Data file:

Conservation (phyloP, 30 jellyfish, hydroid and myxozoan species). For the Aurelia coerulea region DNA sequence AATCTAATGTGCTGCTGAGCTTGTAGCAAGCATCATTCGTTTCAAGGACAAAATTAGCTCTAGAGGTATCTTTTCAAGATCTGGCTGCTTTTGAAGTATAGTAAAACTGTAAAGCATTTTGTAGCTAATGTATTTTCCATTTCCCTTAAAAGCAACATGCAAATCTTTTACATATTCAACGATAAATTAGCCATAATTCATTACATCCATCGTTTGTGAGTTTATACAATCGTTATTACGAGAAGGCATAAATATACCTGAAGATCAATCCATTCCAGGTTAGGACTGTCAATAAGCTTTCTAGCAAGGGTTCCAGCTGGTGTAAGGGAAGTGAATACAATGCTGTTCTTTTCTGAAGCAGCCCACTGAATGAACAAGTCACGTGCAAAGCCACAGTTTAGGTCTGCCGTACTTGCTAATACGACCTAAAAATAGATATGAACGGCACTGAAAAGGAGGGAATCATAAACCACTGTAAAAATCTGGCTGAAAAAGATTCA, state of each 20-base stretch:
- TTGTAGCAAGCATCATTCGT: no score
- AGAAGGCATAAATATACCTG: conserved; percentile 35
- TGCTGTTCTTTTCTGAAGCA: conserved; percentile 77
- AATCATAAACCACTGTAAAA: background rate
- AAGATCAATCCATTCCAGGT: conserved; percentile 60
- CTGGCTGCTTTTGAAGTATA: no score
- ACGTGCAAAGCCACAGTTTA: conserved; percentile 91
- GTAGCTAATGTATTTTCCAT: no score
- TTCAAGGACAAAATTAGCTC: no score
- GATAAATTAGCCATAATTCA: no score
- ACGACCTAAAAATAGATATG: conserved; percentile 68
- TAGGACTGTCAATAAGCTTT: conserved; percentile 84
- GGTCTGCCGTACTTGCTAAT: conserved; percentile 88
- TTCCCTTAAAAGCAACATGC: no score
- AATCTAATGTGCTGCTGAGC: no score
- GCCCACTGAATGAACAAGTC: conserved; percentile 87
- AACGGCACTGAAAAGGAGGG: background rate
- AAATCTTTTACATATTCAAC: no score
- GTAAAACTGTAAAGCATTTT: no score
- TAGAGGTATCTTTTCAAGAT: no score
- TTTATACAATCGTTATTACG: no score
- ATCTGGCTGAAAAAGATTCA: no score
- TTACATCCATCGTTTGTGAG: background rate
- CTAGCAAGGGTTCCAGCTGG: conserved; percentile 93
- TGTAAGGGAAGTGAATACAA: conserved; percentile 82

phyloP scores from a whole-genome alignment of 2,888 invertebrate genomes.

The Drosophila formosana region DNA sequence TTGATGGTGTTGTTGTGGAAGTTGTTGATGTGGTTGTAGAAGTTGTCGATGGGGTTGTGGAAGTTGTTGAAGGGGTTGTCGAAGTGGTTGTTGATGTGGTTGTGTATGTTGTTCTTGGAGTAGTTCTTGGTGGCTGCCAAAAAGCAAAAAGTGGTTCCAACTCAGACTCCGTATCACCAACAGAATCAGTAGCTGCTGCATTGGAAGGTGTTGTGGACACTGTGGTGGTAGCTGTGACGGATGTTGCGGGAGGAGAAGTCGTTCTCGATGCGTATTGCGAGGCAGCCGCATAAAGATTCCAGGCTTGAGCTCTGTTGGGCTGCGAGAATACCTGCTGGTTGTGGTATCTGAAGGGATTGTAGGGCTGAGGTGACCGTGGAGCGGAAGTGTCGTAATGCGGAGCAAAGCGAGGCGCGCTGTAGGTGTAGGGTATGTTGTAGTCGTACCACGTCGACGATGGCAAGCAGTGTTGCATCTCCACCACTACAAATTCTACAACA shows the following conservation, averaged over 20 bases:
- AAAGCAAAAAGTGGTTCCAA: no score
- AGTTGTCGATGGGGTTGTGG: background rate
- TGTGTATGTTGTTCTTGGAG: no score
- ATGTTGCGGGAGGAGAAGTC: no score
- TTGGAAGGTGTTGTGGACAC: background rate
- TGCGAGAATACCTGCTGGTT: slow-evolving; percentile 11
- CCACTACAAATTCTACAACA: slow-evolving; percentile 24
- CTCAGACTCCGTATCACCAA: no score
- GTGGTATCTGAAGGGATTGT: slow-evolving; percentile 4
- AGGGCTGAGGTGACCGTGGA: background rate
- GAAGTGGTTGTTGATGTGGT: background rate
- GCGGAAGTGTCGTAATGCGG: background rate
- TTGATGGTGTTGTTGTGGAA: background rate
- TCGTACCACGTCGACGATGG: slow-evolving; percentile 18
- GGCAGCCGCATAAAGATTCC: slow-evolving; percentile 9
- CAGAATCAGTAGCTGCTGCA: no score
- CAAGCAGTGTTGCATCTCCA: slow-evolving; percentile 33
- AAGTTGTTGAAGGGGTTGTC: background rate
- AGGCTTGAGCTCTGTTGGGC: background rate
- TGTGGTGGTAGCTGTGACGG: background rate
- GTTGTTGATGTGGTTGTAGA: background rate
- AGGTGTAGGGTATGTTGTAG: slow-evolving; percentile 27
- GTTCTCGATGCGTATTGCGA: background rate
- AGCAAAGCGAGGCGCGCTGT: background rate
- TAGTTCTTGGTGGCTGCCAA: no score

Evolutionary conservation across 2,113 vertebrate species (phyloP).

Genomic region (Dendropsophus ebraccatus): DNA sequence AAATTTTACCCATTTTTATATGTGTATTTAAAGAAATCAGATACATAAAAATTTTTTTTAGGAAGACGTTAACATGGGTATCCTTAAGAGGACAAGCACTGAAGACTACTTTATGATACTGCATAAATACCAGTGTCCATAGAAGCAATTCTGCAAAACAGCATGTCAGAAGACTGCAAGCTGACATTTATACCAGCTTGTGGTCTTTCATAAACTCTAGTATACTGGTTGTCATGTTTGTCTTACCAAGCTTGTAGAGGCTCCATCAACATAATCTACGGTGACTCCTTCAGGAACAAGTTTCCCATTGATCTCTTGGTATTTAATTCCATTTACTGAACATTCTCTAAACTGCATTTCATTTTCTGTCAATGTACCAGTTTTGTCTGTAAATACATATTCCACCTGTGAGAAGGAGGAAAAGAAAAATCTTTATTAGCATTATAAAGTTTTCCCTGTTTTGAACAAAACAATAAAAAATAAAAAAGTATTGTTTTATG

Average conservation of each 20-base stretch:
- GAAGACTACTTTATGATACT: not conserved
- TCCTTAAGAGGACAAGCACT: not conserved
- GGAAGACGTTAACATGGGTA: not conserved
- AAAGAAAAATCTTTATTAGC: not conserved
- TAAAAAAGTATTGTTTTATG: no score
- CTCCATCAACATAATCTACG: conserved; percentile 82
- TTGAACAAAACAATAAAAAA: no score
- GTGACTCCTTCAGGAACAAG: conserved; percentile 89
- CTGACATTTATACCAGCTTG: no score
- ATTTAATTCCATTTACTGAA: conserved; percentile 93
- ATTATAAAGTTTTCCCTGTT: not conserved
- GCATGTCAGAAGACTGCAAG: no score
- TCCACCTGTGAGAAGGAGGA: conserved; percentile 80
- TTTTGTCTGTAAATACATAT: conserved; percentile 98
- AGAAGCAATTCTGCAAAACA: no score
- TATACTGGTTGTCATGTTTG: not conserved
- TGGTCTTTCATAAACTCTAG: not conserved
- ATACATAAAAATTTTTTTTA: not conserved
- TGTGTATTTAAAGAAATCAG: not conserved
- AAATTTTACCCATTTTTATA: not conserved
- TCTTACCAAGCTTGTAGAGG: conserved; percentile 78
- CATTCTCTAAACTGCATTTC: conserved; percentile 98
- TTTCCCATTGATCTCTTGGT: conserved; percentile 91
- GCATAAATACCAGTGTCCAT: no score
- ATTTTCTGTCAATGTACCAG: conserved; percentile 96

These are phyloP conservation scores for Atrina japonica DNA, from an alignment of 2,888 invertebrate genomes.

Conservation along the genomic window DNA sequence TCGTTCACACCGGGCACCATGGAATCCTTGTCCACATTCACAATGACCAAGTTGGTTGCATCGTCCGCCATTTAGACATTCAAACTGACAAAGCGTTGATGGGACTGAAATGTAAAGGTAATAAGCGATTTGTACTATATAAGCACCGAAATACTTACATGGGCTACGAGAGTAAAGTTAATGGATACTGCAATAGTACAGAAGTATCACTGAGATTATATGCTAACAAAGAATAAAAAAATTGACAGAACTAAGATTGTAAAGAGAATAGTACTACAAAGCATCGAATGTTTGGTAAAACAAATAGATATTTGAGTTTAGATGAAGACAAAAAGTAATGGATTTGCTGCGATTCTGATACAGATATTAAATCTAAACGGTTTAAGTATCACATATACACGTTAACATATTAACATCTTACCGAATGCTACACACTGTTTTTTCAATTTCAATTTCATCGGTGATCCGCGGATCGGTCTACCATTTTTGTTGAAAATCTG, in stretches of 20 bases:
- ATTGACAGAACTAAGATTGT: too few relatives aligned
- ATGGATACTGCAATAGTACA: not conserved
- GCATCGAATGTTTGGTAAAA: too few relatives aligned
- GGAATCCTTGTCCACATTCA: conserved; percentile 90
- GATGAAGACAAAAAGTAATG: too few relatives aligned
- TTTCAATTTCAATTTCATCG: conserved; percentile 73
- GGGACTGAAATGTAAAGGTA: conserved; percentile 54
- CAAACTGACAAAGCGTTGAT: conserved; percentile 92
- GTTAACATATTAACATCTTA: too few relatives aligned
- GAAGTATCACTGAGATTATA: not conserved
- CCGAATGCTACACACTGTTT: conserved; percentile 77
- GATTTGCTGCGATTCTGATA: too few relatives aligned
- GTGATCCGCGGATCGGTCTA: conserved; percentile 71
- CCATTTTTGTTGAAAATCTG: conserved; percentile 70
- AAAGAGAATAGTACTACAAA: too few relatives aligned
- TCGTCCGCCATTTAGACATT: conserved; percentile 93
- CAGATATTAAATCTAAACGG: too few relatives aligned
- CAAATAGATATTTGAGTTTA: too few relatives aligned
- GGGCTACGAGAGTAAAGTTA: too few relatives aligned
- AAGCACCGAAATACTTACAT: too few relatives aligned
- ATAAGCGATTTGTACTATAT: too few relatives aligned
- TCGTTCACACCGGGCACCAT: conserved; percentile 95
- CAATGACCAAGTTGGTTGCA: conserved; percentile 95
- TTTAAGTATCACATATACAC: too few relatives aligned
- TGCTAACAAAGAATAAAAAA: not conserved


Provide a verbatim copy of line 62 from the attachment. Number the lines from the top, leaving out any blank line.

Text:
- CTCCATCAACATAATCTACG: conserved; percentile 82